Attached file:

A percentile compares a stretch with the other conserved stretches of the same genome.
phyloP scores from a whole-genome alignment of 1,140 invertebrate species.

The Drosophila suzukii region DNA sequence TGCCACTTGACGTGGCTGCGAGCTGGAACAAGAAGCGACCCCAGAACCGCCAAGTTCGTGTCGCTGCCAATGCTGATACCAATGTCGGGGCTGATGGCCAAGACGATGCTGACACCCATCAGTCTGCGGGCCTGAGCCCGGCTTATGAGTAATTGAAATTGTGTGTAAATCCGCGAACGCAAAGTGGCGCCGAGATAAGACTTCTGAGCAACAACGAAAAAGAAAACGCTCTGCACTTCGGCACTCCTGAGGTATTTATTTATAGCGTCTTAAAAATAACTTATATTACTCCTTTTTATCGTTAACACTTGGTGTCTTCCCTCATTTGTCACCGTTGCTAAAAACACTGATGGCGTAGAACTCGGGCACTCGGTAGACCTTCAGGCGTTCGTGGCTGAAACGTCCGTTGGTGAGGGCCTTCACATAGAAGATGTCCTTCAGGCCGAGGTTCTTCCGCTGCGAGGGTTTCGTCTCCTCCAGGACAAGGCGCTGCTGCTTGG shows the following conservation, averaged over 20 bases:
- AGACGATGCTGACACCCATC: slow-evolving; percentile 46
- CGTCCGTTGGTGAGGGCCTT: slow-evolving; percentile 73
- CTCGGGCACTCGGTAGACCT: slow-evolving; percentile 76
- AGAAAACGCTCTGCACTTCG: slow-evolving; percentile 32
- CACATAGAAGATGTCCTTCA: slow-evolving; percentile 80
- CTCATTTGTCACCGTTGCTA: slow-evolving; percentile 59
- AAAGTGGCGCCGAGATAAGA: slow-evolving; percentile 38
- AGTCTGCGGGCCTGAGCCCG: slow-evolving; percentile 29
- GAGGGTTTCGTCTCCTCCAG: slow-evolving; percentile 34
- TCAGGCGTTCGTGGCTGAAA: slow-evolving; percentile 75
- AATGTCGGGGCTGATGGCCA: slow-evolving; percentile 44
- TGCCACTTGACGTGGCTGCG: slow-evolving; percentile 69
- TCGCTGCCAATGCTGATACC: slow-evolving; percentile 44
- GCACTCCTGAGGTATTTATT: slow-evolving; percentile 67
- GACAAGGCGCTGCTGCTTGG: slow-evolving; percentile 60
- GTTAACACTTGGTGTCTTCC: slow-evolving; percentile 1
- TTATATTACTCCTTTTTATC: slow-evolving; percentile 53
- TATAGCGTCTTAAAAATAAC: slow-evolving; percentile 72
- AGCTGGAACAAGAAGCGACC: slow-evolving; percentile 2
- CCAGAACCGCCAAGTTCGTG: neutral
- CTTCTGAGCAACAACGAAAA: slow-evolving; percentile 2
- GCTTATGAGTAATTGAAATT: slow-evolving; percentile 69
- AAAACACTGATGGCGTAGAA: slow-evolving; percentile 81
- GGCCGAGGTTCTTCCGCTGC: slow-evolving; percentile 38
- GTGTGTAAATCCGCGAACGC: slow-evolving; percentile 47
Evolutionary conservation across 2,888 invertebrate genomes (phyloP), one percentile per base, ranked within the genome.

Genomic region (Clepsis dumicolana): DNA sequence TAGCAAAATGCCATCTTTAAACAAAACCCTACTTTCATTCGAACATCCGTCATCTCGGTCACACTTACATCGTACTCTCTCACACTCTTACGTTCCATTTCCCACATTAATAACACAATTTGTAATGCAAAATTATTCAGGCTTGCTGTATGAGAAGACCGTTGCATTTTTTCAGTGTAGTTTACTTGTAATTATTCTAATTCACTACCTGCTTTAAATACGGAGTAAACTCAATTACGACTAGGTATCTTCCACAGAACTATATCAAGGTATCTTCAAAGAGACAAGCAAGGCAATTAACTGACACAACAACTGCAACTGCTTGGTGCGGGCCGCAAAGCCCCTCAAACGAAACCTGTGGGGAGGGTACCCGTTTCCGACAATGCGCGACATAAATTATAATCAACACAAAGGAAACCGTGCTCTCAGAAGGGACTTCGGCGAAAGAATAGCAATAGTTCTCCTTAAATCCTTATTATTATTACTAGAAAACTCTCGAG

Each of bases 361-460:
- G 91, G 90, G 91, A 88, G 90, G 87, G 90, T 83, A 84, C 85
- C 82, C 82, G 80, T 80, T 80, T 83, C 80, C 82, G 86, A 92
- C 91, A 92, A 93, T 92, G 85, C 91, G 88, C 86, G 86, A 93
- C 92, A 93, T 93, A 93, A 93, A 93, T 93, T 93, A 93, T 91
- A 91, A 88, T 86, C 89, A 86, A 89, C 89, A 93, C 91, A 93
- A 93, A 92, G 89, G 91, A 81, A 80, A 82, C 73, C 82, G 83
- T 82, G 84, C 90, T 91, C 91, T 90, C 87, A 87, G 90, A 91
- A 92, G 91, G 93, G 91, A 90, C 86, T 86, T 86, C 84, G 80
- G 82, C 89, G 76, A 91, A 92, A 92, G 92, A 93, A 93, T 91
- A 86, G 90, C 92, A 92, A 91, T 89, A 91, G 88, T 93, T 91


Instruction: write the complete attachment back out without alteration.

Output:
A percentile compares a stretch with the other conserved stretches of the same genome.
phyloP scores from a whole-genome alignment of 1,140 invertebrate species.

The Drosophila suzukii region DNA sequence TGCCACTTGACGTGGCTGCGAGCTGGAACAAGAAGCGACCCCAGAACCGCCAAGTTCGTGTCGCTGCCAATGCTGATACCAATGTCGGGGCTGATGGCCAAGACGATGCTGACACCCATCAGTCTGCGGGCCTGAGCCCGGCTTATGAGTAATTGAAATTGTGTGTAAATCCGCGAACGCAAAGTGGCGCCGAGATAAGACTTCTGAGCAACAACGAAAAAGAAAACGCTCTGCACTTCGGCACTCCTGAGGTATTTATTTATAGCGTCTTAAAAATAACTTATATTACTCCTTTTTATCGTTAACACTTGGTGTCTTCCCTCATTTGTCACCGTTGCTAAAAACACTGATGGCGTAGAACTCGGGCACTCGGTAGACCTTCAGGCGTTCGTGGCTGAAACGTCCGTTGGTGAGGGCCTTCACATAGAAGATGTCCTTCAGGCCGAGGTTCTTCCGCTGCGAGGGTTTCGTCTCCTCCAGGACAAGGCGCTGCTGCTTGG shows the following conservation, averaged over 20 bases:
- AGACGATGCTGACACCCATC: slow-evolving; percentile 46
- CGTCCGTTGGTGAGGGCCTT: slow-evolving; percentile 73
- CTCGGGCACTCGGTAGACCT: slow-evolving; percentile 76
- AGAAAACGCTCTGCACTTCG: slow-evolving; percentile 32
- CACATAGAAGATGTCCTTCA: slow-evolving; percentile 80
- CTCATTTGTCACCGTTGCTA: slow-evolving; percentile 59
- AAAGTGGCGCCGAGATAAGA: slow-evolving; percentile 38
- AGTCTGCGGGCCTGAGCCCG: slow-evolving; percentile 29
- GAGGGTTTCGTCTCCTCCAG: slow-evolving; percentile 34
- TCAGGCGTTCGTGGCTGAAA: slow-evolving; percentile 75
- AATGTCGGGGCTGATGGCCA: slow-evolving; percentile 44
- TGCCACTTGACGTGGCTGCG: slow-evolving; percentile 69
- TCGCTGCCAATGCTGATACC: slow-evolving; percentile 44
- GCACTCCTGAGGTATTTATT: slow-evolving; percentile 67
- GACAAGGCGCTGCTGCTTGG: slow-evolving; percentile 60
- GTTAACACTTGGTGTCTTCC: slow-evolving; percentile 1
- TTATATTACTCCTTTTTATC: slow-evolving; percentile 53
- TATAGCGTCTTAAAAATAAC: slow-evolving; percentile 72
- AGCTGGAACAAGAAGCGACC: slow-evolving; percentile 2
- CCAGAACCGCCAAGTTCGTG: neutral
- CTTCTGAGCAACAACGAAAA: slow-evolving; percentile 2
- GCTTATGAGTAATTGAAATT: slow-evolving; percentile 69
- AAAACACTGATGGCGTAGAA: slow-evolving; percentile 81
- GGCCGAGGTTCTTCCGCTGC: slow-evolving; percentile 38
- GTGTGTAAATCCGCGAACGC: slow-evolving; percentile 47
Evolutionary conservation across 2,888 invertebrate genomes (phyloP), one percentile per base, ranked within the genome.

Genomic region (Clepsis dumicolana): DNA sequence TAGCAAAATGCCATCTTTAAACAAAACCCTACTTTCATTCGAACATCCGTCATCTCGGTCACACTTACATCGTACTCTCTCACACTCTTACGTTCCATTTCCCACATTAATAACACAATTTGTAATGCAAAATTATTCAGGCTTGCTGTATGAGAAGACCGTTGCATTTTTTCAGTGTAGTTTACTTGTAATTATTCTAATTCACTACCTGCTTTAAATACGGAGTAAACTCAATTACGACTAGGTATCTTCCACAGAACTATATCAAGGTATCTTCAAAGAGACAAGCAAGGCAATTAACTGACACAACAACTGCAACTGCTTGGTGCGGGCCGCAAAGCCCCTCAAACGAAACCTGTGGGGAGGGTACCCGTTTCCGACAATGCGCGACATAAATTATAATCAACACAAAGGAAACCGTGCTCTCAGAAGGGACTTCGGCGAAAGAATAGCAATAGTTCTCCTTAAATCCTTATTATTATTACTAGAAAACTCTCGAG

Each of bases 361-460:
- G 91, G 90, G 91, A 88, G 90, G 87, G 90, T 83, A 84, C 85
- C 82, C 82, G 80, T 80, T 80, T 83, C 80, C 82, G 86, A 92
- C 91, A 92, A 93, T 92, G 85, C 91, G 88, C 86, G 86, A 93
- C 92, A 93, T 93, A 93, A 93, A 93, T 93, T 93, A 93, T 91
- A 91, A 88, T 86, C 89, A 86, A 89, C 89, A 93, C 91, A 93
- A 93, A 92, G 89, G 91, A 81, A 80, A 82, C 73, C 82, G 83
- T 82, G 84, C 90, T 91, C 91, T 90, C 87, A 87, G 90, A 91
- A 92, G 91, G 93, G 91, A 90, C 86, T 86, T 86, C 84, G 80
- G 82, C 89, G 76, A 91, A 92, A 92, G 92, A 93, A 93, T 91
- A 86, G 90, C 92, A 92, A 91, T 89, A 91, G 88, T 93, T 91